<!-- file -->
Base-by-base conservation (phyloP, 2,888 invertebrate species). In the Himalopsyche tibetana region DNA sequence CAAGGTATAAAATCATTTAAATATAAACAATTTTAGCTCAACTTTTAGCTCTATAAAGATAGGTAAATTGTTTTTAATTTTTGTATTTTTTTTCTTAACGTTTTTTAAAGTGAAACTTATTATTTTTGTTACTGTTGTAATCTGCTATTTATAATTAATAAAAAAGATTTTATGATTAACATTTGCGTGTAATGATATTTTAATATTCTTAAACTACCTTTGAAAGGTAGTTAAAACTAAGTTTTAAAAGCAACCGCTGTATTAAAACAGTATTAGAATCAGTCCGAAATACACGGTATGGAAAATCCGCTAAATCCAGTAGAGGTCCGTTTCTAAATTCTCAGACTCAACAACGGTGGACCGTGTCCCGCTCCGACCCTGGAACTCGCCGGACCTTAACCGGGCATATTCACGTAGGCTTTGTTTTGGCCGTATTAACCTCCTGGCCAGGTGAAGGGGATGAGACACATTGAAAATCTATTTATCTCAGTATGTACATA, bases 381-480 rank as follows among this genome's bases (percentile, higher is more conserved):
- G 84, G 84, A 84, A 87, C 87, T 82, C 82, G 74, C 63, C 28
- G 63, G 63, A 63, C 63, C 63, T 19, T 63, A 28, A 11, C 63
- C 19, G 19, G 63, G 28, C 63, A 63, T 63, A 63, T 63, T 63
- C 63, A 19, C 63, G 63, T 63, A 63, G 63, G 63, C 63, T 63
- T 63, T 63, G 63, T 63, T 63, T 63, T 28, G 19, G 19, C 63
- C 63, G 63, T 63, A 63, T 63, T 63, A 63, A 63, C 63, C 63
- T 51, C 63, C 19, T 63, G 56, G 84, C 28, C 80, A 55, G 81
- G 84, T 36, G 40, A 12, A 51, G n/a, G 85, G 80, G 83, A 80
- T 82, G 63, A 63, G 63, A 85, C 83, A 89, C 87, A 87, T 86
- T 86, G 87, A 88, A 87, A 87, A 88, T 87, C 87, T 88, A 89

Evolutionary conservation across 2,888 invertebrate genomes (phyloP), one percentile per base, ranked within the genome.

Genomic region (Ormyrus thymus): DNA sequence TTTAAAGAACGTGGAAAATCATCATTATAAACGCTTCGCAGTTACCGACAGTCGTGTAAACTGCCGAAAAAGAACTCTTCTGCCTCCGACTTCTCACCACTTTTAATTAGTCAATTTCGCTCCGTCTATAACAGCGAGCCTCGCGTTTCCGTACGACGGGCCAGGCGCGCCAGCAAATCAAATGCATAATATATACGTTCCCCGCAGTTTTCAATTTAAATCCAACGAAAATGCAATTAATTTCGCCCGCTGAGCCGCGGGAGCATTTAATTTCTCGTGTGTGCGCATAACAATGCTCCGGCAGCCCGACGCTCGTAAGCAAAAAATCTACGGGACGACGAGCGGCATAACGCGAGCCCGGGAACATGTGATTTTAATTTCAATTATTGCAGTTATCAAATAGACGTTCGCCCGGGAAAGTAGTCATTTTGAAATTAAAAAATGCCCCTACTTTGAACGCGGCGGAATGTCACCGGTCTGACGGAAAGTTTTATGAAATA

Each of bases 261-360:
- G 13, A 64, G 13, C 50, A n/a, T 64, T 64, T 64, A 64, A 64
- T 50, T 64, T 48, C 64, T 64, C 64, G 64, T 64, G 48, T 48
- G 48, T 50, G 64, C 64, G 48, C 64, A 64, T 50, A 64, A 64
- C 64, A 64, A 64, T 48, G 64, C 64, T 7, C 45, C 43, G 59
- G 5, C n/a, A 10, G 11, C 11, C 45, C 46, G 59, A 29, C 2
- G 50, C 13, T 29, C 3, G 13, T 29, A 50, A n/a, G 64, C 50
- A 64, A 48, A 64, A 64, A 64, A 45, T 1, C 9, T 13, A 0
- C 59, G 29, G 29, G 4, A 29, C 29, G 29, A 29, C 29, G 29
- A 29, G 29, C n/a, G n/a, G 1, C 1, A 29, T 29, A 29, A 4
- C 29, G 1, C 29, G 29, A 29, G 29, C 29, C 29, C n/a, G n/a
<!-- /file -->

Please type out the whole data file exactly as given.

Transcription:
Base-by-base conservation (phyloP, 2,888 invertebrate species). In the Himalopsyche tibetana region DNA sequence CAAGGTATAAAATCATTTAAATATAAACAATTTTAGCTCAACTTTTAGCTCTATAAAGATAGGTAAATTGTTTTTAATTTTTGTATTTTTTTTCTTAACGTTTTTTAAAGTGAAACTTATTATTTTTGTTACTGTTGTAATCTGCTATTTATAATTAATAAAAAAGATTTTATGATTAACATTTGCGTGTAATGATATTTTAATATTCTTAAACTACCTTTGAAAGGTAGTTAAAACTAAGTTTTAAAAGCAACCGCTGTATTAAAACAGTATTAGAATCAGTCCGAAATACACGGTATGGAAAATCCGCTAAATCCAGTAGAGGTCCGTTTCTAAATTCTCAGACTCAACAACGGTGGACCGTGTCCCGCTCCGACCCTGGAACTCGCCGGACCTTAACCGGGCATATTCACGTAGGCTTTGTTTTGGCCGTATTAACCTCCTGGCCAGGTGAAGGGGATGAGACACATTGAAAATCTATTTATCTCAGTATGTACATA, bases 381-480 rank as follows among this genome's bases (percentile, higher is more conserved):
- G 84, G 84, A 84, A 87, C 87, T 82, C 82, G 74, C 63, C 28
- G 63, G 63, A 63, C 63, C 63, T 19, T 63, A 28, A 11, C 63
- C 19, G 19, G 63, G 28, C 63, A 63, T 63, A 63, T 63, T 63
- C 63, A 19, C 63, G 63, T 63, A 63, G 63, G 63, C 63, T 63
- T 63, T 63, G 63, T 63, T 63, T 63, T 28, G 19, G 19, C 63
- C 63, G 63, T 63, A 63, T 63, T 63, A 63, A 63, C 63, C 63
- T 51, C 63, C 19, T 63, G 56, G 84, C 28, C 80, A 55, G 81
- G 84, T 36, G 40, A 12, A 51, G n/a, G 85, G 80, G 83, A 80
- T 82, G 63, A 63, G 63, A 85, C 83, A 89, C 87, A 87, T 86
- T 86, G 87, A 88, A 87, A 87, A 88, T 87, C 87, T 88, A 89

Evolutionary conservation across 2,888 invertebrate genomes (phyloP), one percentile per base, ranked within the genome.

Genomic region (Ormyrus thymus): DNA sequence TTTAAAGAACGTGGAAAATCATCATTATAAACGCTTCGCAGTTACCGACAGTCGTGTAAACTGCCGAAAAAGAACTCTTCTGCCTCCGACTTCTCACCACTTTTAATTAGTCAATTTCGCTCCGTCTATAACAGCGAGCCTCGCGTTTCCGTACGACGGGCCAGGCGCGCCAGCAAATCAAATGCATAATATATACGTTCCCCGCAGTTTTCAATTTAAATCCAACGAAAATGCAATTAATTTCGCCCGCTGAGCCGCGGGAGCATTTAATTTCTCGTGTGTGCGCATAACAATGCTCCGGCAGCCCGACGCTCGTAAGCAAAAAATCTACGGGACGACGAGCGGCATAACGCGAGCCCGGGAACATGTGATTTTAATTTCAATTATTGCAGTTATCAAATAGACGTTCGCCCGGGAAAGTAGTCATTTTGAAATTAAAAAATGCCCCTACTTTGAACGCGGCGGAATGTCACCGGTCTGACGGAAAGTTTTATGAAATA

Each of bases 261-360:
- G 13, A 64, G 13, C 50, A n/a, T 64, T 64, T 64, A 64, A 64
- T 50, T 64, T 48, C 64, T 64, C 64, G 64, T 64, G 48, T 48
- G 48, T 50, G 64, C 64, G 48, C 64, A 64, T 50, A 64, A 64
- C 64, A 64, A 64, T 48, G 64, C 64, T 7, C 45, C 43, G 59
- G 5, C n/a, A 10, G 11, C 11, C 45, C 46, G 59, A 29, C 2
- G 50, C 13, T 29, C 3, G 13, T 29, A 50, A n/a, G 64, C 50
- A 64, A 48, A 64, A 64, A 64, A 45, T 1, C 9, T 13, A 0
- C 59, G 29, G 29, G 4, A 29, C 29, G 29, A 29, C 29, G 29
- A 29, G 29, C n/a, G n/a, G 1, C 1, A 29, T 29, A 29, A 4
- C 29, G 1, C 29, G 29, A 29, G 29, C 29, C 29, C n/a, G n/a